Kombucha tea is a slightly sweet, slightly acidic beverage.

It’s increasingly popular within the health community and has been consumed for thousands of years and promoted as a healing elixir.

Many studies have linked kombucha tea to many potential health benefits, including improved digestion, lower “bad” LDL cholesterol and better blood sugar management.

However, some people are concerned about its potential alcohol content.

This article examines whether kombucha contains alcohol.

Kombucha tea is a fermented beverage that is believed to have originated in China.

It’s produced by adding certain strains of bacteria, yeast and sugar to black or green tea. This mixture is left to sit for a few weeks at room temperature to ferment (1).

During fermentation, bacteria and yeast form a mushroom-like film on the surface of the tea. This film is called a living symbiotic colony of bacteria and yeast known as the SCOBY.

Fermentation gives kombucha tea its unique characteristics because it adds carbon dioxide, alcohol, acetic acid and other acidic compounds, as well as probiotic bacteria (2, 3).


Kombucha tea is a beverage made by fermenting black or green tea with certain strains of bacteria, yeast and sugar.

Fermentation involves the breakdown of sugar into alcohol and carbon dioxide.

As a result, kombucha tea does contain small amounts of alcohol.

Commercial kombucha teas are labeled “non-alcoholic” because they contain less than 0.5% alcohol. This meets regulations set by the US Alcohol and Tobacco Tax Trade Bureau (4).

However, homebrewed kombucha teas tend to have significantly higher alcohol content. In fact, some homebrews have as much as 3% alcohol or higher (2, 5).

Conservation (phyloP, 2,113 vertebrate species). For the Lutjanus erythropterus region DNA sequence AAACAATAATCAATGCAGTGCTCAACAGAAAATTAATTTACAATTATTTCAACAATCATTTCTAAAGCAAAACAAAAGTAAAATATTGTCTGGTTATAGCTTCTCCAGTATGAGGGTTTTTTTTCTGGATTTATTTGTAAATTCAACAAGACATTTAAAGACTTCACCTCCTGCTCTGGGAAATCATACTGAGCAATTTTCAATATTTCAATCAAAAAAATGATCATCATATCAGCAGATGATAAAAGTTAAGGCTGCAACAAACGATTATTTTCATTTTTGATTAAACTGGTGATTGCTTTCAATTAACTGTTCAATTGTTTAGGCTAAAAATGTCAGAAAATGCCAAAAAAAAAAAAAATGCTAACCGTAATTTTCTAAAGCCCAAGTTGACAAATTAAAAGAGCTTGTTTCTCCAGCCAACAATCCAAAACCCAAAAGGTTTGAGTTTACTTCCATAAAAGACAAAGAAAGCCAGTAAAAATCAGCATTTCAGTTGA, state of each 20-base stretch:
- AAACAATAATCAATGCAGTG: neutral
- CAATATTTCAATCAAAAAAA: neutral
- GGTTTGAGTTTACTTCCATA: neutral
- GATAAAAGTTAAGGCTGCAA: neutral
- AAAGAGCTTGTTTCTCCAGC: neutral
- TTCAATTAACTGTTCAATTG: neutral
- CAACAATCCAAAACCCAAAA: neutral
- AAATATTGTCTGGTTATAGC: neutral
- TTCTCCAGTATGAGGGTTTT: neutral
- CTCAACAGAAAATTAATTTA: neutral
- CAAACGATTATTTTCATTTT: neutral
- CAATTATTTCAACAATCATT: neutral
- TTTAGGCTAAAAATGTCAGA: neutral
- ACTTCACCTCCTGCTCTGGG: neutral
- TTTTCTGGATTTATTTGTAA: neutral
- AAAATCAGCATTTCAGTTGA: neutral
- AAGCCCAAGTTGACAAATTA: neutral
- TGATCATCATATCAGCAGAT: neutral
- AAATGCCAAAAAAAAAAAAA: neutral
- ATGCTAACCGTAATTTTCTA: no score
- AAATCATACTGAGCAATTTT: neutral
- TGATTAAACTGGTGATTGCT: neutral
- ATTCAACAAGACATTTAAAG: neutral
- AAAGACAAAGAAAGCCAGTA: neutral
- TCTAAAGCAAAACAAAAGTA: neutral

The alcohol content of commercial kombucha teas shouldn’t concern most people.

However, pregnant or breastfeeding women should avoid drinking homebrewed kombucha tea as it may contain significantly higher amounts of alcohol.

Federal agencies recommend avoiding alcohol throughout pregnancy. What’s more, homebrewed kombucha tea is unpasteurized and may raise the chances of miscarriage (6).

Breastfeeding mothers may want to avoid homebrewed kombucha as well, as alcohol can pass through breast milk.


Commercial kombucha teas contain less than 0.5% alcohol, while homebrewed kombucha teas may have significantly higher amounts.

Aside from its alcohol content, kombucha tea has other properties that may pose certain risks.

Here are some common concerns about kombucha teas.

Some Varieties Are Unpasteurized

Pasteurization is a process in which high heat is applied to liquids or foods.

This process is designed to kill harmful bacteria and has significantly lowered the risk of tuberculosis, diphtheria, listeriosis and many others diseases (7).

Some types of kombucha teas — especially homebrewed varieties — are unpasteurized and may host potentially harmful bacteria.

People with weakened immune systems, older adults, children and pregnant women should avoid homebrewed kombucha tea because it may cause serious harm if it carries harmful bacteria (7).

Contains Caffeine

Kombucha tea is made by fermenting green or black tea, which naturally contain caffeine.